As one of the top water-stressed countries, Iran is already too late in taking mitigation measures.
Dr. Mohammed Al-Sulami
Two decades later, the Taliban allowed Ashura processions in Afghanistan, delivered sermons there and eventually appointed a couple of Shiite ministers and advisers. Afghan Shiite clerics opted for a wait-and-see approach. Only recently, Afghan Shiites have started to grow impatient with the Taliban, in sync with Iran’s soaring unease and changing tone toward Kabul.
As one of the top water-stressed countries, Iran is already too late in taking mitigation measures. Climate change adaption has not been on its busy agenda in comparison with its neighbors such as Turkiye and Pakistan.
Is Iran really accurate in claiming that Afghanistan has been denying its rightful share of the Helmand River’s water? The treaty signed in 1973 between the two states did not foresee the climate scenarios ahead as well as the needs of Afghanistan.
Similarly, the Taliban disagree on everything with their US-backed predecessors except the water-sharing deal with Iran. The 1973 treaty requires Afghanistan to deliver water from the Helmand River to Iran at a rate of 22 cubic meters per second per annum, which equals to an annual average of 820 million cubic meters. The treaty’s Article V authorizes Kabul full rights to the remaining water supply by stating that Afghanistan “shall retain all rights to the balance of the water of the Helmand River and may make such use or disposition of the water as it chooses.”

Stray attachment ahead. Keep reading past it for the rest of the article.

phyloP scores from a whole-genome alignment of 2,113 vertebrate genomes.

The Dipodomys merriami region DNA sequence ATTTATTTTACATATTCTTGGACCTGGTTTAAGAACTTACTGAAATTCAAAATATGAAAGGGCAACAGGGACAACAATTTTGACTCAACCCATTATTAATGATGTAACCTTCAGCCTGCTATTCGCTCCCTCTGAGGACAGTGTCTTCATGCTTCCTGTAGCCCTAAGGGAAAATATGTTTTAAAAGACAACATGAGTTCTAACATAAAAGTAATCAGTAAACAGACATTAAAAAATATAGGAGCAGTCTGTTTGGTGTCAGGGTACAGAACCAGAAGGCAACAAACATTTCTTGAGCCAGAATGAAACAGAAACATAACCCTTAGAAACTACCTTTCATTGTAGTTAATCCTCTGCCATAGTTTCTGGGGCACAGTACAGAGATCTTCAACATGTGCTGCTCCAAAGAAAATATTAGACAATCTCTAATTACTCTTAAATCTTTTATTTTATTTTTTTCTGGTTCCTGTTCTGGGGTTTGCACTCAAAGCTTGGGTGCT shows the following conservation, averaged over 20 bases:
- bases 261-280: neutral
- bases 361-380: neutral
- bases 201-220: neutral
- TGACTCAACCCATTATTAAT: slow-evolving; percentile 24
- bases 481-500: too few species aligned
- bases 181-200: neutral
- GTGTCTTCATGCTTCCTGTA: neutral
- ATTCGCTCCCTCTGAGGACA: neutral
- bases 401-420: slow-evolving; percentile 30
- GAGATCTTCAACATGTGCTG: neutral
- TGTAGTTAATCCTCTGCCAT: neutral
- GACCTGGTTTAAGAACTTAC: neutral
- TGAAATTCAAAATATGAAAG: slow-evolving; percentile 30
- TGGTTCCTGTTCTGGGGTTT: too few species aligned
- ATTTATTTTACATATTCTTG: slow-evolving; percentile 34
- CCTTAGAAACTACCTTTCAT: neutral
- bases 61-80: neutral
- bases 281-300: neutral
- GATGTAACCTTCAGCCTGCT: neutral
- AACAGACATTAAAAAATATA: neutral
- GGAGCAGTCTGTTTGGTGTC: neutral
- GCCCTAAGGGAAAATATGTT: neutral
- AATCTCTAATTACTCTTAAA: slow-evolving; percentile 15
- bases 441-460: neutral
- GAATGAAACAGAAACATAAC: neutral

Though the last section of the article limits Iran’s entitlement of water to 820 mcm (as specified in the treaty), it did not foresee the situation of persisting drought and increased use by the Afghan population. Iran has been receiving water far in excess of the agreed amount most of the time due to the conflict in the country from the late 1970s until the Kamal Khan Dam became operational in 2021, which is permitted under the Helmand River Treaty. International law is also on Afghanistan’s side. Kabul was too bogged down in internal strife to exercise its right over the past four decades.
Afghanistan’s construction of the dam may be a source of Tehran’s fury, but in reality there are not enough hydrometric stations to measure the water flow from Afghanistan to Iran. Both neighbors need to jointly determine the sites for the construction of joint hydrometric stations as per the treaty.
Interestingly, Tehran opposes joint hydrometric stations while still vehemently complaining of reduced water supplies. If an amicable solution is not reached, Tehran may make its veiled threat of destroying the dam a reality. Afghans will consider it a declaration of war. Tehran’s relations may have thawed with its Gulf neighbors, but it can’t afford a fresh front while it also wrestles to manage the situation on the Azeri border in the northwest.
• Dr. Mohammed Al-Sulami is president of the International Institute for Iranian Studies (Rasanah).